It’s not only Kingston where these issues have flared up. In Waterloo, Ont., more than 100 people attended a party in the university district last week, according to police. In Nova Scotia, four students were fined for not observing isolation rules. And outbreaks have been declared at a Quebec CEGEP and at Western University in London, where five students tested positive on the weekend.
Queen’s principal Patrick Deane said he’s disappointed with the actions of some students, although the large majority have adhered to public-health guidelines. On the one hand it’s positive that so many are attracted to the campus and have returned to Kingston, he said. But irresponsible behaviour that threatens public health has to be dealt with.
“There is a growing concern with student parties,” he said. “There is a persistent, relatively small, group that is presenting challenges to the city.”
On Wednesday, in response to a request from public-health officials, Dr. Deane issued a statement saying that students who fail to comply with provincial health regulations and are identified as a public safety risk will be referred for possible discipline under the student code of conduct, which includes sanctions up to expulsion.
Queen’s has sent teams door to door in the student district with welcome packages featuring COVID-19 information. It also has an extensive social-media campaign to encourage good behaviour. On campus, visitors are banned from residence, masks are required in common areas and large gatherings are prohibited. But in the broader community, which has had relatively few COVID-19 cases since the pandemic began, enforcement falls to the city and public health.
“We’ve had some issues with the university age group, I’ll be upfront with you, with congregating, parties and the pier,” said Dr. Kieran Moore, Medical Officer of Health in the Kingston area. Last week the Gord Downie Pier near campus was shut down by authorities after it became too crowded to maintain physical distancing.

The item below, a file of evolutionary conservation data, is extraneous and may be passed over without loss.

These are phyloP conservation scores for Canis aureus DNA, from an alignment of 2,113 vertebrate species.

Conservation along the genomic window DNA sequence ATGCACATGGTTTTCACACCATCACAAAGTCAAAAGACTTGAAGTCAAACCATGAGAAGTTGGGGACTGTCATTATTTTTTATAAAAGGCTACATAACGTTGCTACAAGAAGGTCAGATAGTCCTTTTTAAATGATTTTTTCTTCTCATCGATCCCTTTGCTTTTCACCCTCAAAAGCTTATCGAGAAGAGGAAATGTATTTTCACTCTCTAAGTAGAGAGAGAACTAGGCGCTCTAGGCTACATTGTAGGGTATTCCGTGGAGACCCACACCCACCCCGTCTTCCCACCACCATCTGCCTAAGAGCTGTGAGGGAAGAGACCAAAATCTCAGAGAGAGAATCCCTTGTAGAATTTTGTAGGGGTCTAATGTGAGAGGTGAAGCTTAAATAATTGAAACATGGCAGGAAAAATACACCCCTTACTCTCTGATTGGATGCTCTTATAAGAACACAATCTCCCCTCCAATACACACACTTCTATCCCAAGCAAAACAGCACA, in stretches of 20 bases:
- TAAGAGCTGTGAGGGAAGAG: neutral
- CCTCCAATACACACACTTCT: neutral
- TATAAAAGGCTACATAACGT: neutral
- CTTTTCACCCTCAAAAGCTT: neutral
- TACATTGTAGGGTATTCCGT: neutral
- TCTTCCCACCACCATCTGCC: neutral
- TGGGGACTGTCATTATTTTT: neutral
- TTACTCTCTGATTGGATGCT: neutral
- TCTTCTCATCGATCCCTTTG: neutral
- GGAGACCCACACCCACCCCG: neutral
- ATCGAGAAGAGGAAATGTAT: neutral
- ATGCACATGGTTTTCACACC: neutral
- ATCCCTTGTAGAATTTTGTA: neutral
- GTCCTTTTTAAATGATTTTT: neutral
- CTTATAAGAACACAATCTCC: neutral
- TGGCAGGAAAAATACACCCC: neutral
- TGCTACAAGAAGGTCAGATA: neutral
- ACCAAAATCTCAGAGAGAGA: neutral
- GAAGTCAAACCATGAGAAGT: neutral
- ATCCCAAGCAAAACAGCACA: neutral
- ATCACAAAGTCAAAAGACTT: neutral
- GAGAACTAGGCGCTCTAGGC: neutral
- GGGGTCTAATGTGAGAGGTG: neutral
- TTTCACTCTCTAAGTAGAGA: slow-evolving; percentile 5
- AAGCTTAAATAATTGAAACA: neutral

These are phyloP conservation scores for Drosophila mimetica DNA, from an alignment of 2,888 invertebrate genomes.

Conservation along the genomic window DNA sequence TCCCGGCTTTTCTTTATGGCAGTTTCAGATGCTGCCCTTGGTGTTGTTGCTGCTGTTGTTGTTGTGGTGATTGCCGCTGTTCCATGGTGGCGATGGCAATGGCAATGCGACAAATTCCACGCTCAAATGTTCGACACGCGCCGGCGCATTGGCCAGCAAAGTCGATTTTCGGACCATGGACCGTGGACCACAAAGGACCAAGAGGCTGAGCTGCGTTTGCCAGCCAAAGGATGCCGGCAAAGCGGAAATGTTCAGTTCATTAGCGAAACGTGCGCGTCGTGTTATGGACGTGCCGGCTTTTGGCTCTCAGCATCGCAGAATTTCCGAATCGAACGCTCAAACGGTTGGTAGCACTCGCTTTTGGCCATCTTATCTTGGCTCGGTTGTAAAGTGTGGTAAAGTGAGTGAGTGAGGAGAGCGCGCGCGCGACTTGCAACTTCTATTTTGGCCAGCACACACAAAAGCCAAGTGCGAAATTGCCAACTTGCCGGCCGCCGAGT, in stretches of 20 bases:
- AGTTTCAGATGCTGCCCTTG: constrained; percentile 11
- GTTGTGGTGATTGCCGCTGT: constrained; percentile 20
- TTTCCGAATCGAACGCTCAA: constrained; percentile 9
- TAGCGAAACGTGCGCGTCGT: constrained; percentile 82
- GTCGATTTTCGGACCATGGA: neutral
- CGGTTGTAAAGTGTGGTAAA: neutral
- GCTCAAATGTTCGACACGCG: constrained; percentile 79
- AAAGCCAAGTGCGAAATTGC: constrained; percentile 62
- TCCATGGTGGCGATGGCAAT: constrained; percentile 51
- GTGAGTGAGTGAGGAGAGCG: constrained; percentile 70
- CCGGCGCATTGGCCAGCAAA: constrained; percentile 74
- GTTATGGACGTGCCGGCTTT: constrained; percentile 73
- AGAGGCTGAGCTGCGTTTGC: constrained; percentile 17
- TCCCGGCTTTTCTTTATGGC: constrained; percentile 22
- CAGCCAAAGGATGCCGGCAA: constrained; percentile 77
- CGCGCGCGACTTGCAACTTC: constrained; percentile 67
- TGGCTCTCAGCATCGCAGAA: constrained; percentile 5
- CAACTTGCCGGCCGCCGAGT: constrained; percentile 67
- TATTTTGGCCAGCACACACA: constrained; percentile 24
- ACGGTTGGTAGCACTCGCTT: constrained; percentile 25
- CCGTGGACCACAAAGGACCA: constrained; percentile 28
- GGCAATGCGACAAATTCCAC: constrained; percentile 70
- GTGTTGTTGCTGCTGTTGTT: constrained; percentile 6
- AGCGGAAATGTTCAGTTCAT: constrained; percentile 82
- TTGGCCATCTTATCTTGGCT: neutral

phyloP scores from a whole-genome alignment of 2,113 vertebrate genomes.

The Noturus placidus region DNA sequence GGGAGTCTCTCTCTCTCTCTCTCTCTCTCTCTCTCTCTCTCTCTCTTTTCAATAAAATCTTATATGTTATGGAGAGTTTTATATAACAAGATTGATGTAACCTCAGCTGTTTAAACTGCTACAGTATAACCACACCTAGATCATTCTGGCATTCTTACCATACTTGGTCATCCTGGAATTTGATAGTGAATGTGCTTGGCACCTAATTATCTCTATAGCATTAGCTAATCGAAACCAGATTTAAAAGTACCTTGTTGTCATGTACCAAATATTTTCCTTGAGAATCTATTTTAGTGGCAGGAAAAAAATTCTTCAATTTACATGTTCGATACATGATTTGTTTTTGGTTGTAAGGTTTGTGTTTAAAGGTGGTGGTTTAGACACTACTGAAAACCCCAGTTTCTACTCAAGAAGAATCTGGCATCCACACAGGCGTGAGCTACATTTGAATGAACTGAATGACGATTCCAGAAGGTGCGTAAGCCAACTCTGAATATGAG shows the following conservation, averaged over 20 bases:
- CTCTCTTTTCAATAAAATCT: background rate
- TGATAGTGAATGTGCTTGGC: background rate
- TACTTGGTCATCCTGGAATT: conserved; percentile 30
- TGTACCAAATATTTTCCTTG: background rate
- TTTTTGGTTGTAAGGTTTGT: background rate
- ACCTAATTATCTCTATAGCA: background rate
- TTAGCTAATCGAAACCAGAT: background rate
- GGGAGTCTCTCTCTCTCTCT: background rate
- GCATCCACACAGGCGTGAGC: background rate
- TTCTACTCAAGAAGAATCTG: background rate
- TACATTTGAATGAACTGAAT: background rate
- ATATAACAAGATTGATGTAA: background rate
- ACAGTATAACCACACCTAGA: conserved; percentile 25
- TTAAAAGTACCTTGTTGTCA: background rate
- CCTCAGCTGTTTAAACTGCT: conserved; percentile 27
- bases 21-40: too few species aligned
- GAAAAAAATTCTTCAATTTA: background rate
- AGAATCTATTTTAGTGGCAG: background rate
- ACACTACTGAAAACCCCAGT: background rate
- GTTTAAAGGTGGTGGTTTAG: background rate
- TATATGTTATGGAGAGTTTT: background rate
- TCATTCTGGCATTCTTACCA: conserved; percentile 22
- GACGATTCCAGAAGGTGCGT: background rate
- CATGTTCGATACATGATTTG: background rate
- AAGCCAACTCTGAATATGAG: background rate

“It’s really the off-campus [living] which is an issue. We have to work together with Queen’s to ensure that group adheres to our best practices and prevention strategies,” Dr. Moore said.
On Friday night, police cars and bylaw officers were a visible presence in the student district. They were enforcing bylaws around noise complaints and alcohol laws. Mayor Bryan Paterson said they’re targeting “high-risk nuisance behaviour” to ensure situations don’t spin out of control. As of last Friday the city had responded to more than 250 noise complaints in the university district, issued 69 fines for noise violations, nuisance parties and failing to comply with an emergency order, as well as issuing 22 charges for Liquor Licence Act offences. This week the city increased fines for nuisance and emergency measures violations from $500 to $2,000.
Oliver Flis, president of the residence society, said the atmosphere among the 1,900 students actually living on campus has been respectful of the rules and cautious about the dangers of COVID-19. Most of the issues residence dons have encountered involved reminding people to stay masked in common areas.
“It’s about keeping the community safe. I think most students get it,” Mr. Flis said.
Last week there was only one case identified in the student population in Kingston, according to Dr. Moore, and that student was isolated and posed no risk to the public.
Although there have been few cases so far, the key point will be in three to four weeks, Dr. Evans said. That’s right around the time that many students traditionally have gone home to their families in other parts of Ontario and Quebec for Thanksgiving, he added.